VHL tumor suppressor protein

Kidney cancer. Principles and practice. Second edition. Primo N. Lara, Jr. Eric Jonasch (Editors). Springer International Publishing (2015)


The VHL mRNA is actually translated into two different proteins by virtue of alternative, in-frame, translation initiation codons [11–13]. The long form contains 213 amino acids. The short form is missing the first 53 amino acid residues. In most, but not all, biological assays, the short form and long form behave similarly. Moreover, virtually all of the VHL mutations identified to date affect both the long and the short forms of the protein. Therefore, “pVHL” will be used throughout this chapter when referring to the two protein isoforms generically. pVHL resides primarily in the cytoplasm [14, 15] but shuttles dynamically to and from the nucleus [16, 17]. Some pVHL can also be detected in mitochondria [18] and in association with the endoplasmic reticulum [19]. Restoration of pVHL function in VHL-/clear cell renal carcinomas suppresses their ability to form tumors in vivo but not their ability to proliferate on plastic dishes under standard cell culture conditions [15, 20]. pVHL does, however, inhibit proliferation when cells are grown on specific extracellular matrices, at high confluence, or as threedimensional spheroids [21–25].

VHL-associated neoplasms, including clear cell renal carcinomas, are often highly angiogenic and occasionally cause the excessive production of red blood cells (polycythemia). The former is linked, at least partly, to overproduction of VEGF and the latter to secretion of erythropoietin. These clinical features provided important clues with respect to the biochemical functions of pVHL. In particular, pVHL suppresses the production of hypoxia-inducible mRNAs, including the mRNAs for VEGF and erythropoietin, under normal oxygen conditions [20, 26–29]. Consequently, overproduction of such mRNAs, and the proteins they encode, is a hallmark of pVHL-defective tumors.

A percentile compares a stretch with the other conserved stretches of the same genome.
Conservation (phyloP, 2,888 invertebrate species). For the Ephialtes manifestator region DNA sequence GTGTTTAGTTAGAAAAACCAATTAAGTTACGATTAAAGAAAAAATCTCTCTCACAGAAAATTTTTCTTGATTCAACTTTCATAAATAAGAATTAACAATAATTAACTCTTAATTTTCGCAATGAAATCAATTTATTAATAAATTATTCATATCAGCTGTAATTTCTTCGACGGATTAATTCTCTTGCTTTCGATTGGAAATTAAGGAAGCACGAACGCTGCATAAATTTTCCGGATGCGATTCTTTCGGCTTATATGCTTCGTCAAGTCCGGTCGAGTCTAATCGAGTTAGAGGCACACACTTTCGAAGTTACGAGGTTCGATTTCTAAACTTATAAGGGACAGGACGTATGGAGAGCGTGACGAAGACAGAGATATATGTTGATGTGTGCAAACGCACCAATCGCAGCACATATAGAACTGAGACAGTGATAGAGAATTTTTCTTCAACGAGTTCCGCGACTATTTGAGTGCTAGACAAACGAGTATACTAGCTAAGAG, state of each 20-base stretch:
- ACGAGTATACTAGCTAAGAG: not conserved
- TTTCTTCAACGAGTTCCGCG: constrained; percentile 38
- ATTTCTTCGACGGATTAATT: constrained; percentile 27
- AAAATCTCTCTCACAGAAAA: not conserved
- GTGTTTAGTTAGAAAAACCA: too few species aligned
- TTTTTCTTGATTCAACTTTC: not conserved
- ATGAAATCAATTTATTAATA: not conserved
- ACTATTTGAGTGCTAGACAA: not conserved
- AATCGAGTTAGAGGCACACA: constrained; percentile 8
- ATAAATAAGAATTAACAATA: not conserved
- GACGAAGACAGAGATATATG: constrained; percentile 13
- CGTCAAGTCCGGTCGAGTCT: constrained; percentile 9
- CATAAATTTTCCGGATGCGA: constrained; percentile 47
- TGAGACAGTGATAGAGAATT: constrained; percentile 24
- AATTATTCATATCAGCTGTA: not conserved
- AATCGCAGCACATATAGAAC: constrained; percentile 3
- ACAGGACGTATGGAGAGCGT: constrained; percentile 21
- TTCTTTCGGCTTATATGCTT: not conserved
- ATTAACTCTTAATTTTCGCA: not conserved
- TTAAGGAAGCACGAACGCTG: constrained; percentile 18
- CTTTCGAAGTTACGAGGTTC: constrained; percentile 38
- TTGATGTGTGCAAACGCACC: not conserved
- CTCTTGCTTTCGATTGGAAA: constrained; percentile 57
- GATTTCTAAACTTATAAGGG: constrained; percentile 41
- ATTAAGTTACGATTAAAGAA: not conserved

__Kidney Cancer_ Principles and Practice-Springer International Publishing (2015) 3.1

Fig. 3.1. Control of HIF activity. Steady-state levels of HIFa are controlled by its rate of synthesis and degradation. The former is regulated by the TORC1 complex, which contains the mTOR kinase. This is especially true for HIF1a. The rate of degradation is under the control of pVHL. When oxygen is present, HIFa becomes prolyl hydroxylated, which marks it for polyubiquitylation by pVHL and subsequent proteasomal degradation. HIFa can dimerize with its partner protein, HIFЯ (also called ARNT), and transcriptionally activate genes such as VEGF and EPO

Mechanistically, pVHL is part of a multiprotein complex that also contains elongin B, elongin C, Cul2, and Rbx1 [30–35]. This complex possesses ubiquitin ligase activity [36–41] and can polyubiquitylate specific substrates, which are then earmarked for destruction by the proteasome. pVHL serves as the substrate recognition component of this ubiquitin ligase complex. The best-documented target of the pVHL ubiquitin ligase is the HIF (hypoxia-inducible factor) transcription factor, which is a heterodimer consisting of an unstable alpha subunit and a stable beta subunit. In the presence of oxygen pVHL binds directly to the HIF alpha subunit and targets it for polyubiquitylation and subsequent proteasomal degradation [28, 38–42] (Fig. 3.1). Under low-oxygen conditions, or in cells lacking functional pVHL, HIFa accumulates and binds to HIFЯ. The HIF heterodimer binds to specific DNA sequences called hypoxia response elements (HREs) in hypoxia-responsive genes such as VEGF and EPO and increases their rate of transcription (Fig. 3.1).

The interaction between pVHL and HIFa requires oxygen because HIFa must be hydroxylated on one (or both) of two conserved prolyl residues in order to be recognized by pVHL [43–47]. Prolyl hydroxylation of HIFa is catalyzed by members of the EglN family [48–50], which are oxygendependent enzymes that serve as cellular oxygen sensors [51]. pVHL contains mutational hotspots called the alpha domain and the beta domain. The alpha domain binds directly to elongin C [30, 52], which recruits the remaining members of the ubitquitin ligase complex, and the beta domain binds directly to hydroxylated HIFa [38, 53, 54].

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